Tax practitioners creating their own SARS appointment woes
14 October 2015
Posted by: SAIT Technical
Author: SAIT Technical
The technical team at SAIT often receives queries and complaints regarding practitioner appointments at SARS. Members complain that it can take weeks to secure an appointment or that the branch simply refuses to assist them. The issue of practitioner appointments has been a contentious and on-going one. SAIT raised this with SARS and at a recent stakeholder meeting we were provided with the following statistics. These numbers represent a month’s interaction at the Pretoria region branch offices.
ASHLEA GARDENS (Pretoria East)
86 appointments were booked with only 41 of those appointments being honoured. Of the 45 people who didn’t show up for their scheduled appointments, only 13 informed SARS that they would not make it.
Ashlea Gardens also assisted 169 walk-in practitioners who did not schedule a set time to see SARS.
The Dooringkloof branch saw 164 practitioner bookings with 44 of those appointments not honouring their timeslot. Of those 44, only 15 practitioners were courteous enough to cancel their appointment with SARS.
Dooringkloof assisted 71 walk-in practitioners.
The Pretoria North office boasted 180 appointments booked and still they had 33 “no-shows”. Only 3 people advised of their cancellation.
The CBD office sees the most walk-ins with 195 practitioners showing up during this sample period. Only 35 practitioners made the effort to book an appointment with SARS and then 16 of those did not arrive for their meeting – without a word of warning to SARS.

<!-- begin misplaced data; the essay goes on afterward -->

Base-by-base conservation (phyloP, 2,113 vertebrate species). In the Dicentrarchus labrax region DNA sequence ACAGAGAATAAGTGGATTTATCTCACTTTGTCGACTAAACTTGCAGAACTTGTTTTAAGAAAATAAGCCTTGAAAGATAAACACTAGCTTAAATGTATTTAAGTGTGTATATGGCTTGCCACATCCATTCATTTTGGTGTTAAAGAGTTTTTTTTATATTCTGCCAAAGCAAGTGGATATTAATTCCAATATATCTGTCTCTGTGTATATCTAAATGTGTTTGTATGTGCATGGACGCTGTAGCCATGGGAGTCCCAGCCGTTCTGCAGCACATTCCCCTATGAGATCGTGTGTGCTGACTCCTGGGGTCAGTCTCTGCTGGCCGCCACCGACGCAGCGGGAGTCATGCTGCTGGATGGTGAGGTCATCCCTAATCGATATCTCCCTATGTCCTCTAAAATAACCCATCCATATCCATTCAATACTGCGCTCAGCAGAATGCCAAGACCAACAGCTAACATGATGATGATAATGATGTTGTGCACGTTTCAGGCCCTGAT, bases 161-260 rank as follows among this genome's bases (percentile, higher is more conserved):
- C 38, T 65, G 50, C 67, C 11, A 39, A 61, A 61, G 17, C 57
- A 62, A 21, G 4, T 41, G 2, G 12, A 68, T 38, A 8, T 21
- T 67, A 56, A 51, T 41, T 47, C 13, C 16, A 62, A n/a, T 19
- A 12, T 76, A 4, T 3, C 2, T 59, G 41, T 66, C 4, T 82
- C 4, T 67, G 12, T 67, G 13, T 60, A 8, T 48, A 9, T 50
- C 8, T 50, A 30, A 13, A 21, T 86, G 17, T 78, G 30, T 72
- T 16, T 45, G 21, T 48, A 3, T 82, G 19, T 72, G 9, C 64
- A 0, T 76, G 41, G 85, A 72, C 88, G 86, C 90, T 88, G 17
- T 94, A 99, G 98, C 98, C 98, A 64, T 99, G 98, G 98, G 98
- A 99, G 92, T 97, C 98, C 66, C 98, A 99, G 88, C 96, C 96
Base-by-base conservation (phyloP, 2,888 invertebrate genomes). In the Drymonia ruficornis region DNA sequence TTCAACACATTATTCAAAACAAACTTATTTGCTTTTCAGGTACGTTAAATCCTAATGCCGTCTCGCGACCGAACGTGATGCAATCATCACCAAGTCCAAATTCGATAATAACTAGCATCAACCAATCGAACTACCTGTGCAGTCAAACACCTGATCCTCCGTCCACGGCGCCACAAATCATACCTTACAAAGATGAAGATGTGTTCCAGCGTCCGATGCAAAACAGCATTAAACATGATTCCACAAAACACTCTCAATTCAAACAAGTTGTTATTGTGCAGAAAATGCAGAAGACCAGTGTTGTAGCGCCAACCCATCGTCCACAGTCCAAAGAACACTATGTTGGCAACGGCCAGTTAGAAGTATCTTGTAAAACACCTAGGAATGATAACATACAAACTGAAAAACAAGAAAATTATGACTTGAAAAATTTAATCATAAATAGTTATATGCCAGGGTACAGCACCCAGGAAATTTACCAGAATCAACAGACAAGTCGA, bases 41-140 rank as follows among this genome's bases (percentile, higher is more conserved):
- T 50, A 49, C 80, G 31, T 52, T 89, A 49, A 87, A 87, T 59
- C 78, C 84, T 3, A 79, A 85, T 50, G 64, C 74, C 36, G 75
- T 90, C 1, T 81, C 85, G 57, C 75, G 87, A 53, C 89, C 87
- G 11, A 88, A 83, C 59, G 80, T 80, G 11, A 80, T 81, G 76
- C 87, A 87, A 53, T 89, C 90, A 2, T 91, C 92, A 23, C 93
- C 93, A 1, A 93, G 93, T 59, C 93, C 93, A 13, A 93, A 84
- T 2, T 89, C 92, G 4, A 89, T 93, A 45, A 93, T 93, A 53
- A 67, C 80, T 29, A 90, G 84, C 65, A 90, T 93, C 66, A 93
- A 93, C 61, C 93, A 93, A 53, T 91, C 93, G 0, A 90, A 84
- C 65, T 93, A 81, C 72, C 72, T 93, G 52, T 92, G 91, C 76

PAVILION – PRACTITIONER CONTACT CENTRE (Brooklyn)
During the sample month, 1378 appointments were booked at Pavilion. Of those appointments, 69 practitioners cancelled and 126 simply didn’t pitch. The agents at Pavilion also attended to 694 walk-in clients.
As you can tell by the above figures, practitioners are creating the very same problems they’re complaining about. It’s cause for concern that 236 practitioners completely abandoned their appointments without giving notice to SARS, in contrast to the 104 people who informed SARS of their cancellation. It seems that practitioners are “block booking” appointments, purely to ensure a weekly interaction with SARS, even when there are no specific matters to be discussed. This, in turn, causes problems for other practitioners trying to secure an appointment. If you are unable to honour your appointment with SARS, please inform them before the time. This will free up space for another practitioner.
Another issue which was highlighted was that of the ad hoc meetings. Practitioners are using these appointments incorrectly. Ad hoc appointments should only be used for urgent or simple queries and not for complicated interactions that require extended service. In addition to being courteous by informing SARS that you need to cancel your appointment, walk in clients can be slotted into allocated time slots, thereby minimizing the strain on the offices.
We implore our members to please have consideration for the staff at SARS, as well as for their fellow tax practitioners. Please don’t book unnecessary appointments that “clog up” the system. If you’re aware of the fact that you’re unable to attend the appointment, please make an effort to send a mail to the appointments inbox, informing SARS of the cancellation. It’s been suggested that SARS compiles a database of the offenders in order for the RCB’s to take disciplinary action. We would not like to see any of our members’ names on that list.
By being mutually respectful of others, we’ll be able to solve these appointment concerns.